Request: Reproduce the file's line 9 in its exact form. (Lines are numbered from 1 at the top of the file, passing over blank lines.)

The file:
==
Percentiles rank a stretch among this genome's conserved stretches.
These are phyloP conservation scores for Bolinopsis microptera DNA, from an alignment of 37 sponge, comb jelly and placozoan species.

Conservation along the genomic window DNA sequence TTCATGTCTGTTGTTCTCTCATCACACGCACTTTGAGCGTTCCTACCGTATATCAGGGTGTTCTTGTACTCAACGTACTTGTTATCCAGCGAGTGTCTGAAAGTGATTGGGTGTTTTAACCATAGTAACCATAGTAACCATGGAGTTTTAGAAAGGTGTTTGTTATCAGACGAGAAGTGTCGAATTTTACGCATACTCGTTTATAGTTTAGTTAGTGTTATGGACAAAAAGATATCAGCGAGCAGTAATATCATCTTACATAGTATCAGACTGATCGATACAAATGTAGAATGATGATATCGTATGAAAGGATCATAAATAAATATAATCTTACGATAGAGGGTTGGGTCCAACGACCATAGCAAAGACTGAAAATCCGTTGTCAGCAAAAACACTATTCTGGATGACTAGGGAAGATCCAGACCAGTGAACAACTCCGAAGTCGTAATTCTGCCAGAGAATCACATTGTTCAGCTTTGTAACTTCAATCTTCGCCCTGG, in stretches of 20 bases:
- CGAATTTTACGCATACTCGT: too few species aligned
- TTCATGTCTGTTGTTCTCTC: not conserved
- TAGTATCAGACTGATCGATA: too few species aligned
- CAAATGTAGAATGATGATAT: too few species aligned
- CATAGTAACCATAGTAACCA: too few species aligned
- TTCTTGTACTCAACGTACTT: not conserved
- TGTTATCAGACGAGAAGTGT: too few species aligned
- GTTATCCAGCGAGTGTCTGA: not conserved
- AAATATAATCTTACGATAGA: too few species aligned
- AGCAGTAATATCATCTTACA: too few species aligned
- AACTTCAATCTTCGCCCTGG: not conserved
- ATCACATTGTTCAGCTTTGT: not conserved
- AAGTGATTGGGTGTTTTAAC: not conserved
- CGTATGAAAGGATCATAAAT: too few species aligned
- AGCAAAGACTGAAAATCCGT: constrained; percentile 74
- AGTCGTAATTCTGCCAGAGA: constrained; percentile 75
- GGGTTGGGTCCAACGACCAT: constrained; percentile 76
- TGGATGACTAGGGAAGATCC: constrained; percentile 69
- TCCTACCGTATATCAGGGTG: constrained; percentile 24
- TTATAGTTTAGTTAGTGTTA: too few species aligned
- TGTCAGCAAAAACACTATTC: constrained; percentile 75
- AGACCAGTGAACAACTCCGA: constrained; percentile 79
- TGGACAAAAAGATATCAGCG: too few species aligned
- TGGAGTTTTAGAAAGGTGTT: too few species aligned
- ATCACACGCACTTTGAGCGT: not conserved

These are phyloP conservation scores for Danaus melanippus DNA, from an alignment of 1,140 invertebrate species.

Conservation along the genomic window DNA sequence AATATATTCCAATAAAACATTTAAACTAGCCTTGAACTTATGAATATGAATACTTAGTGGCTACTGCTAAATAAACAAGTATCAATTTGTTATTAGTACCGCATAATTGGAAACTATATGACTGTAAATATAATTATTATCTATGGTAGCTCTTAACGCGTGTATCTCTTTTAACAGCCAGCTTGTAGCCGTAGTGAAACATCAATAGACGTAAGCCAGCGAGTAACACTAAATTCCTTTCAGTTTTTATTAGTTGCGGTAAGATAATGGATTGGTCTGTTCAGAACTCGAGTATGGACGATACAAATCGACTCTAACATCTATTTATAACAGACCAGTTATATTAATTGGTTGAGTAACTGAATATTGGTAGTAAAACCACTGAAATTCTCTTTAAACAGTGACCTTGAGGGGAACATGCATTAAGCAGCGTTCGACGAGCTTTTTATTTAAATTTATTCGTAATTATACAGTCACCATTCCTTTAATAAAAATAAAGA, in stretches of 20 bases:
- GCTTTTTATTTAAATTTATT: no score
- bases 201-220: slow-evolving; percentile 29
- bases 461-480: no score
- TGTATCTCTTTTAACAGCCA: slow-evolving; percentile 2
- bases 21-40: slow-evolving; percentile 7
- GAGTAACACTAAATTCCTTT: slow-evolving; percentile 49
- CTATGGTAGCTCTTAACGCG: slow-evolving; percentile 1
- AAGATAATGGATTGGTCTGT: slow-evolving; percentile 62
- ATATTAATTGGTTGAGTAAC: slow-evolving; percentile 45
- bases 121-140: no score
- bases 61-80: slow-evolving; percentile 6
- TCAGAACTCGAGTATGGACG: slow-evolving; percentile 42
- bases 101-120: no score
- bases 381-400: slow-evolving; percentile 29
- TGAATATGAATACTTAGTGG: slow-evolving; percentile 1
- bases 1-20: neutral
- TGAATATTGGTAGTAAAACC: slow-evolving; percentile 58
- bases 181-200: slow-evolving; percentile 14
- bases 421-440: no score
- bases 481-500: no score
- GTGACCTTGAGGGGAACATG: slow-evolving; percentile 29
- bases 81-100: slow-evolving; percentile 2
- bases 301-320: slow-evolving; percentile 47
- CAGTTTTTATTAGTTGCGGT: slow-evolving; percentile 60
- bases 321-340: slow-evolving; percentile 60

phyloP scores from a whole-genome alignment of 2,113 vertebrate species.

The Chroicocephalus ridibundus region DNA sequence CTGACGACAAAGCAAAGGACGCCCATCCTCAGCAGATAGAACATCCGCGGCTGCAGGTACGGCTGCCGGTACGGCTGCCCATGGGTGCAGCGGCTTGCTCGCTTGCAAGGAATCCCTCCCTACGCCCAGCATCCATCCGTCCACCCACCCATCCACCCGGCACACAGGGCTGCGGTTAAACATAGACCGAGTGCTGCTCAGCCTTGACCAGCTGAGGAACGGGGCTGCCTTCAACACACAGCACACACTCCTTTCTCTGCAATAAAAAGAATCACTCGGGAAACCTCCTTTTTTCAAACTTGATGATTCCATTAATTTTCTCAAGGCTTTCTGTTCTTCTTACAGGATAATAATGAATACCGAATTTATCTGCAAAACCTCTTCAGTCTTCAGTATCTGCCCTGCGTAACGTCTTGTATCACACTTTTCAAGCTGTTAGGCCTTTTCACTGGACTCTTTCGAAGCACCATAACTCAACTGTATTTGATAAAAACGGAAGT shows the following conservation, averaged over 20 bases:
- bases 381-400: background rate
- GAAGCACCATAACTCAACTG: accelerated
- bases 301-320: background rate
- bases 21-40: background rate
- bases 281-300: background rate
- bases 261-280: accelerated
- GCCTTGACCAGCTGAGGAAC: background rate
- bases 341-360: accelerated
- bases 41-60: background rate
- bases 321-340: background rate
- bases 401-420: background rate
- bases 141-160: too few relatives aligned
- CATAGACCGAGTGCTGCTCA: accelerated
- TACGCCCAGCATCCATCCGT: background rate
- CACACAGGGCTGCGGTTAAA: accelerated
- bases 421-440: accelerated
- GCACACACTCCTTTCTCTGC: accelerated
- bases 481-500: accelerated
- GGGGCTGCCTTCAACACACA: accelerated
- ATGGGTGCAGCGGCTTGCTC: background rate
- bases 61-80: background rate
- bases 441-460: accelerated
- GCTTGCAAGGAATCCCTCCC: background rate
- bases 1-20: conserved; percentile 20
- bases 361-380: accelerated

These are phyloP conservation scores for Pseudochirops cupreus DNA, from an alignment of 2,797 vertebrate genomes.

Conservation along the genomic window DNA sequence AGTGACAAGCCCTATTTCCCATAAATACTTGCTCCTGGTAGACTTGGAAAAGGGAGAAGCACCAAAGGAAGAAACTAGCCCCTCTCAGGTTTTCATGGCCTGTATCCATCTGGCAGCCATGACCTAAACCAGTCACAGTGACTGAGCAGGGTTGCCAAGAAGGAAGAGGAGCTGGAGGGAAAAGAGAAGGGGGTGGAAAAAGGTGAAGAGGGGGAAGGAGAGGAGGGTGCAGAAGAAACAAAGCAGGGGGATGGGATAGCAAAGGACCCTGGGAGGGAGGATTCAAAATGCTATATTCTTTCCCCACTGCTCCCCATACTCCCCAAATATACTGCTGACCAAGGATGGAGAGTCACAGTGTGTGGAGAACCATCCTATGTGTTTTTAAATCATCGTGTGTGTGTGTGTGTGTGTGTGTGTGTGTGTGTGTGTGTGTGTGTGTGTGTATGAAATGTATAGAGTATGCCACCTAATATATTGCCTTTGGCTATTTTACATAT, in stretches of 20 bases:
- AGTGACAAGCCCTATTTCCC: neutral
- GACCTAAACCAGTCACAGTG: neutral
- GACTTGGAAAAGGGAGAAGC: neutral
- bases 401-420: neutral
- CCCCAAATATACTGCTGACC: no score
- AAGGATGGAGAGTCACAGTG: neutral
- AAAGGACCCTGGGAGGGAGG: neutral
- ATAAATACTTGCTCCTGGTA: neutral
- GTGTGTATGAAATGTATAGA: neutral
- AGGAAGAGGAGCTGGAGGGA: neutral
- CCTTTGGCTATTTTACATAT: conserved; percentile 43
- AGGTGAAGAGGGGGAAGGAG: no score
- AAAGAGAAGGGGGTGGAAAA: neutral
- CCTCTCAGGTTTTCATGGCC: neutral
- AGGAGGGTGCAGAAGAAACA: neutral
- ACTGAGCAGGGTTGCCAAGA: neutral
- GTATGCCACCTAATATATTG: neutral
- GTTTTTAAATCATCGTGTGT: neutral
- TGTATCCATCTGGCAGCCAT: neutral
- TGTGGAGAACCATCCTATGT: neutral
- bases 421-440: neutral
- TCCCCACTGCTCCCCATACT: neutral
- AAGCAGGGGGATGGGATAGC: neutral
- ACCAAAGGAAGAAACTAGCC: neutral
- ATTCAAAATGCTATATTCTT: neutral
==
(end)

- TTCTTGTACTCAACGTACTT: not conserved